Since the initial post, the ability to leverage private endpoints have been made available ; https://docs.microsoft.com/en-us/azure/api-management/private-endpoint. This concept will probably be more interesting to you than the approaches mentioned in this post!
Flavors / Tiers
When taking a look at the pricing info, you will notice there are multiple flavors you can choose from ;
The consumption tier is the one where you are charged for the amount of calls you make. It is an awesome model in terms of linking your business outcome to the cost model at hand. The downside is, that is does not offer a developer portal or any typical enterprise features (like VNET integration or a self-hosted gateway).
The basic and standard tiers are economic tiers at both about 45 and 130 Euros per month. They do include a developer portal.
The developer and premium tiers are the ones typically picked by enterprises due to their VNET integration, HA/DR options (for Premium) and the self-hosted gateway.
The objective behind today’s post, is to serve as an overview for all those who want to learn more on Visual Studio Licensing. In my role as a Specialist in the field, I have gotten a wide range of questions on the subject. These range from license specific exceptions, towards benefits and ending up in full range license optimization exercises.
Visual Studio Editions
In terms of Visual Studio, there are currently four editions used ;
Visual Studio Code
Visual Studio Community
Visual Studio Professional
Visual Studio Enterprise
Where Visual Studio Code and Visual Studio Community are free, they do differ quite from the others. Where we will go into the detail of those in more detail individually. To get a full feature comparison between Community, Professional & Enterprise, do check out this page ; https://visualstudio.microsoft.com/vs/compare/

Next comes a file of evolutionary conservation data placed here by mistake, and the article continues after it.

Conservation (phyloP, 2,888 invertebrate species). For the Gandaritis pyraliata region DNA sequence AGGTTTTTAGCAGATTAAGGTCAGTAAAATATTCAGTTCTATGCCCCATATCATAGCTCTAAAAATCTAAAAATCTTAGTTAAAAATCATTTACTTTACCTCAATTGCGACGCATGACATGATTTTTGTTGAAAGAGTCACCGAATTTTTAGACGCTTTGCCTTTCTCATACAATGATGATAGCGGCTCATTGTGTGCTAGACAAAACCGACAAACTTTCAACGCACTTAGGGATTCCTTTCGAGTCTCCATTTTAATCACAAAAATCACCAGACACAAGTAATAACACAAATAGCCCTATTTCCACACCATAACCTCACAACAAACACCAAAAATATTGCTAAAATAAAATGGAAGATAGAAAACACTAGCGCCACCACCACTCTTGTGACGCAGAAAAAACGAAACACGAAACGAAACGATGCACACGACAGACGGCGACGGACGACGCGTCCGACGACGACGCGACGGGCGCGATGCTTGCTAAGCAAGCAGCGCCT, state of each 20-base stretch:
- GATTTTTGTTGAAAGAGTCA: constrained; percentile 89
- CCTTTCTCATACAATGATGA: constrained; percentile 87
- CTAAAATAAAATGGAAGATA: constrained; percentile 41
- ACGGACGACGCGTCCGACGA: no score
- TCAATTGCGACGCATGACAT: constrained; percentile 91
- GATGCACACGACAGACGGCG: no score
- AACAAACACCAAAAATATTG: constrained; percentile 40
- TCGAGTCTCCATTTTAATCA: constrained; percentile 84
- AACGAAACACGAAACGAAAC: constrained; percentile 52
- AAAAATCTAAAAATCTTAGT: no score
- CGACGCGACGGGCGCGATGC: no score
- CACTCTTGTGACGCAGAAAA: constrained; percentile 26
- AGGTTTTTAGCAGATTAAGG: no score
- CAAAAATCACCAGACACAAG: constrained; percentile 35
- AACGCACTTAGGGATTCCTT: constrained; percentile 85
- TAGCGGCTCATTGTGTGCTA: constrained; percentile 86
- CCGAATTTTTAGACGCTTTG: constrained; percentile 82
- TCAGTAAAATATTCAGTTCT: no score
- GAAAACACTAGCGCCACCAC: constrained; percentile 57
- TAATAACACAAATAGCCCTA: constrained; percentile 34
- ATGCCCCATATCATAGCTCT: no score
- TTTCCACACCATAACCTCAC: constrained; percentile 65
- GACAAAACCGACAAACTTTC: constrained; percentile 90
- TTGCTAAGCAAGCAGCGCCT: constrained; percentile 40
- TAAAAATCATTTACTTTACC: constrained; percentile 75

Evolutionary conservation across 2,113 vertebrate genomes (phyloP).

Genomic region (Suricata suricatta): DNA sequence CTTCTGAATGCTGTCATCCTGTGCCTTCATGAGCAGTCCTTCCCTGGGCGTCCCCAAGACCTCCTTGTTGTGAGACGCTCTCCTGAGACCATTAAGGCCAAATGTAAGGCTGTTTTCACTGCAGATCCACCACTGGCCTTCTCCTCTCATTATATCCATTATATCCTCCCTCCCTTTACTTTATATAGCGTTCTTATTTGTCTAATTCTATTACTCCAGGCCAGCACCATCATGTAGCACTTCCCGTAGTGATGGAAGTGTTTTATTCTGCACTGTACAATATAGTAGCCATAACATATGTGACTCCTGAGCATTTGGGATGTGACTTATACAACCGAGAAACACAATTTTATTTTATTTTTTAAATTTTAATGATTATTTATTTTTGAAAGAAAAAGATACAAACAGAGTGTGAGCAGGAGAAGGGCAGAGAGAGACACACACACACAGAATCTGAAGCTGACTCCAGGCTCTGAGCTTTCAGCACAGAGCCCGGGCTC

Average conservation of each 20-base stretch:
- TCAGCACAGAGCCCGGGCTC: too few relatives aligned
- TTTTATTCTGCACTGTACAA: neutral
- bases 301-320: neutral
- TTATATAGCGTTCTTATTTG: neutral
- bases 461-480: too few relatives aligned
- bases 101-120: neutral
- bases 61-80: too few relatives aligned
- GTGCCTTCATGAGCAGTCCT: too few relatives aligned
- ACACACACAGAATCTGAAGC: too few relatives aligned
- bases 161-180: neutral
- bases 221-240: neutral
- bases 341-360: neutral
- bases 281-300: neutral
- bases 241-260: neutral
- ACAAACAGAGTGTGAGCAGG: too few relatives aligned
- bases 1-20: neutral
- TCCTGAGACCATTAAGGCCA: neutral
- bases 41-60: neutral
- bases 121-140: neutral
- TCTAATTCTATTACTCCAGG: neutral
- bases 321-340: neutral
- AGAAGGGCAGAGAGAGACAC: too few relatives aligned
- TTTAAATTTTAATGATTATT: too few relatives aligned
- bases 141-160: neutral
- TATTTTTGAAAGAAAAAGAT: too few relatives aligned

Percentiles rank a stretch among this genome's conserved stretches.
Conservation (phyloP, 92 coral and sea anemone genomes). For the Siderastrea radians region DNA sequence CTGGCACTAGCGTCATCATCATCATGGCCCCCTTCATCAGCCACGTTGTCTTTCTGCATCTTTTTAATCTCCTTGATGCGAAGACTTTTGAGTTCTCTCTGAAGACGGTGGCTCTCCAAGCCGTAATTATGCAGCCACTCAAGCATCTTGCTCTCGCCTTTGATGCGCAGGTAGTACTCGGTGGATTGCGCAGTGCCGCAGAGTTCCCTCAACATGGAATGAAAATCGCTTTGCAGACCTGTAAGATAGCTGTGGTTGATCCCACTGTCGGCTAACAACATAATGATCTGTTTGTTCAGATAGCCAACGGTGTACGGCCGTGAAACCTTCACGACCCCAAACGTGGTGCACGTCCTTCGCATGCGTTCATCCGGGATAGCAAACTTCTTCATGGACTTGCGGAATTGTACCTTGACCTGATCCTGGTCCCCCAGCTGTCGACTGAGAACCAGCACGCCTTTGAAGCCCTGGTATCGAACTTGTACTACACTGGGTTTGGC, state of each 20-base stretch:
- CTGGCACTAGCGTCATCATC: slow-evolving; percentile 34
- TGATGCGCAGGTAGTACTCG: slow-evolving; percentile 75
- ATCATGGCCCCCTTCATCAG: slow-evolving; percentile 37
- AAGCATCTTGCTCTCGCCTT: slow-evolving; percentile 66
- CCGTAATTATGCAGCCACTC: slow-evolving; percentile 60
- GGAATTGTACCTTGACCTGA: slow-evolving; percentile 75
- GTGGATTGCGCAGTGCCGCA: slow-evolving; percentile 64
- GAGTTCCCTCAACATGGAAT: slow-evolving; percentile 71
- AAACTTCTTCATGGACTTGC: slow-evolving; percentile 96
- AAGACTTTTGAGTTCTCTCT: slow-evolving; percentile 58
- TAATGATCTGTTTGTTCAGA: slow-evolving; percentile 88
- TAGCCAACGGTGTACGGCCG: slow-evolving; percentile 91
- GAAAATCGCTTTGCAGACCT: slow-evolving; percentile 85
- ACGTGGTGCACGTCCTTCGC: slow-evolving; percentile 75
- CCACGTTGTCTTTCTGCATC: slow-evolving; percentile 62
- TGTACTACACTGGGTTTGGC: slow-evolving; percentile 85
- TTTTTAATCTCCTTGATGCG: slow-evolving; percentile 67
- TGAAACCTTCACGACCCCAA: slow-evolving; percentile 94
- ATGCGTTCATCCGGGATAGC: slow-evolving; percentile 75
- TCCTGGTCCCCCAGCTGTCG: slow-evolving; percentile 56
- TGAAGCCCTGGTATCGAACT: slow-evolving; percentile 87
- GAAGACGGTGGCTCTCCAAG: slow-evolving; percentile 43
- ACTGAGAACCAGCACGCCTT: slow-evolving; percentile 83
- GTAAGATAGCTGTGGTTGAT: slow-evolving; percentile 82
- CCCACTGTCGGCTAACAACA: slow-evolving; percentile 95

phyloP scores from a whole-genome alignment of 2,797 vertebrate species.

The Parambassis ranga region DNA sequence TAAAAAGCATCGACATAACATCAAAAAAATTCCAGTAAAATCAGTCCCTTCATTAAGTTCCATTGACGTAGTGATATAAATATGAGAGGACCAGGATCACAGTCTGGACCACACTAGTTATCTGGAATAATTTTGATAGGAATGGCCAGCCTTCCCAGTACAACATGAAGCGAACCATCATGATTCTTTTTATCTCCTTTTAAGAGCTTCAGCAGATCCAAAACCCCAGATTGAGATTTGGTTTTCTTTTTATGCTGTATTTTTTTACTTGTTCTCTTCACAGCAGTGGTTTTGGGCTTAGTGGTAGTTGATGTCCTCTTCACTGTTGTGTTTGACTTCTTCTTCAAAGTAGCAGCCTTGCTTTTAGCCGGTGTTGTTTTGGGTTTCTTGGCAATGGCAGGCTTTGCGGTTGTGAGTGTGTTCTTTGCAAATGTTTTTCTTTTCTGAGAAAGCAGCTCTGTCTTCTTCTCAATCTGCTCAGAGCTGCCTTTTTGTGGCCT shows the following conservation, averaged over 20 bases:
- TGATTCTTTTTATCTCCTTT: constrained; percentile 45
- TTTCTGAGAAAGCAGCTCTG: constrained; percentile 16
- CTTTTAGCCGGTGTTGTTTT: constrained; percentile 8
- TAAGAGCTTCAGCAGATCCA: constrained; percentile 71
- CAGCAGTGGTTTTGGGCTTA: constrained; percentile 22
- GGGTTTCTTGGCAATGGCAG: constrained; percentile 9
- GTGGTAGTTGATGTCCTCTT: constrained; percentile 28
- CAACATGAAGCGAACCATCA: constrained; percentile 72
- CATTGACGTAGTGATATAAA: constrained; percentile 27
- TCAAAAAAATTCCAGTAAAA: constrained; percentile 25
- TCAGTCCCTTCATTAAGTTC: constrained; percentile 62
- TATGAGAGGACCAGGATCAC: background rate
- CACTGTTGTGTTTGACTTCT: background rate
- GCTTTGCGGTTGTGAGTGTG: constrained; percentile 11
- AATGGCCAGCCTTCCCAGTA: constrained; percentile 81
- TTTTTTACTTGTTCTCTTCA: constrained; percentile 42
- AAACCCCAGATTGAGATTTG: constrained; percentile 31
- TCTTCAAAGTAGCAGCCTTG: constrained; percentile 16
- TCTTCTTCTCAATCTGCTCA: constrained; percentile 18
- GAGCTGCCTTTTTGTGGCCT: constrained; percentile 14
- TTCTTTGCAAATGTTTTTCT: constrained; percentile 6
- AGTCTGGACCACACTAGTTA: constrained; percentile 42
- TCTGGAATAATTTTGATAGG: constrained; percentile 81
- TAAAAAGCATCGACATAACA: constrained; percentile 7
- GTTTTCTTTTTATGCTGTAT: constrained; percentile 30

A common discussion I have had in my role is around the “billing structure” of Azure DevOps. Though the discussion typically spreads out to other topics like identity and service connections for deployment. In today’s post, we’ll go over the general governance structure behind Azure DevOps.
High Level Structure
For this, let us start with a complex drawing! 😉
As a bit of an introduction ;
Azure Active Directory is a component used for identity on both the Azure DevOps side (organization level), Azure Subscription and on the contract level for Role Based Access Control (RBAC).
Azure DevOps has the concept of an organization, which can hold multiple projects. The billing & identity part reside on organizational level (marked in red). Where the service connections for deployment (pipelines) resides on project level (marked in green).
There can only be one AAD linked to an Azure DevOps subscription. Though you can invite users from another AAD tenant via a typical B2B invite. Thus granting access to users outside of the AAD tenant linked to that organization.
There can only be one Azure subscription linked for billing. Though you can have multiple Azure subscriptions linked as service connections for deployment.